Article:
My article in American Atheist Magazine
Posted: 09 June 2012 06:41 PM   [ Ignore ]
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My article about futile confrontations between theists and atheists appeared in the April 2012 Issue of American Atheist Magazine. The link is:

http://csam.montclair.edu/~kowalski/theo/atheist.html

Please share this link with other potential readers. Thank you in advance,

Ludwik Kowalski (see Wikipedia) 

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Ludwik Kowalski (see Wikipedia), a retired nuclear physicist from New Jersey, USA. A am also the author of a FREE ONLINE book: “Diary of a Former Communist: Thoughts, Feelings, Reality.”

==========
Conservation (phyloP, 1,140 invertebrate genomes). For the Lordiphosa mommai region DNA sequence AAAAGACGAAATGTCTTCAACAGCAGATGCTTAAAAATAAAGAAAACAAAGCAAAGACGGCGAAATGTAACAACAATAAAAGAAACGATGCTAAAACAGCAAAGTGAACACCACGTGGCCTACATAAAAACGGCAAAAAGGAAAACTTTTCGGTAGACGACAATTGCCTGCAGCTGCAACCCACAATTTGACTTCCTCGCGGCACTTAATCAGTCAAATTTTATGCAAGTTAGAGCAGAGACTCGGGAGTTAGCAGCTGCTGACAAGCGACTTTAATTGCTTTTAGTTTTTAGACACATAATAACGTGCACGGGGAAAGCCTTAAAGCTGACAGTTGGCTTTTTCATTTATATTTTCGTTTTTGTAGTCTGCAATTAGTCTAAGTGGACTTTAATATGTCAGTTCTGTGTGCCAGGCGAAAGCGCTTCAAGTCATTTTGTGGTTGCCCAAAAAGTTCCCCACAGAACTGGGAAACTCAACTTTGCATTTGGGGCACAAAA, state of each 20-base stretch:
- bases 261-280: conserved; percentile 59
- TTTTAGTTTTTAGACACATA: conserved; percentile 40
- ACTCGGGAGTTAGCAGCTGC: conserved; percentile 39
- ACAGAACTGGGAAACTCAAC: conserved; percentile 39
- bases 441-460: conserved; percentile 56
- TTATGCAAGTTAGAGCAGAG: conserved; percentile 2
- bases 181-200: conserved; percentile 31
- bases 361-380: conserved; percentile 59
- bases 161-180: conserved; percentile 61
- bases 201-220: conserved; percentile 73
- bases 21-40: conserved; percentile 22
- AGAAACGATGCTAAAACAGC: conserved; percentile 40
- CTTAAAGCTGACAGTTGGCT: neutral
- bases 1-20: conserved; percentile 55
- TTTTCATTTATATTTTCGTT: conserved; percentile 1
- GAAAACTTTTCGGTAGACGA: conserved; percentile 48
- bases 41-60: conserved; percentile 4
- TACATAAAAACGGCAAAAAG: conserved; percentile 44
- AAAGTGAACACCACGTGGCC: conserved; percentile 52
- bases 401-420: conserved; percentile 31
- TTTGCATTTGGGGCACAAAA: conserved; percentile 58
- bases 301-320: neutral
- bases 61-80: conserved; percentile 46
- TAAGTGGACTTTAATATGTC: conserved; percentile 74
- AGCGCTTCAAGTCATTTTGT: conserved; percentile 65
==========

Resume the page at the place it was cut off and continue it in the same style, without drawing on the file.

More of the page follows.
http://csam.montclair.edu/~kowalski/life/intro.html

It is an autobiography based on a diary kept between 1946 and 2004 (in the USSR, Poland, France and the USA).

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Posted: 10 June 2012 06:00 PM   [ Ignore ]   [ # 1 ]
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“Theology is like mathematics, not science.”

As someone who loves math, for me, this is where you lost me.  Math may be like a language such as Latin in its rules and symbol manipulation, but I see little similarity to theology.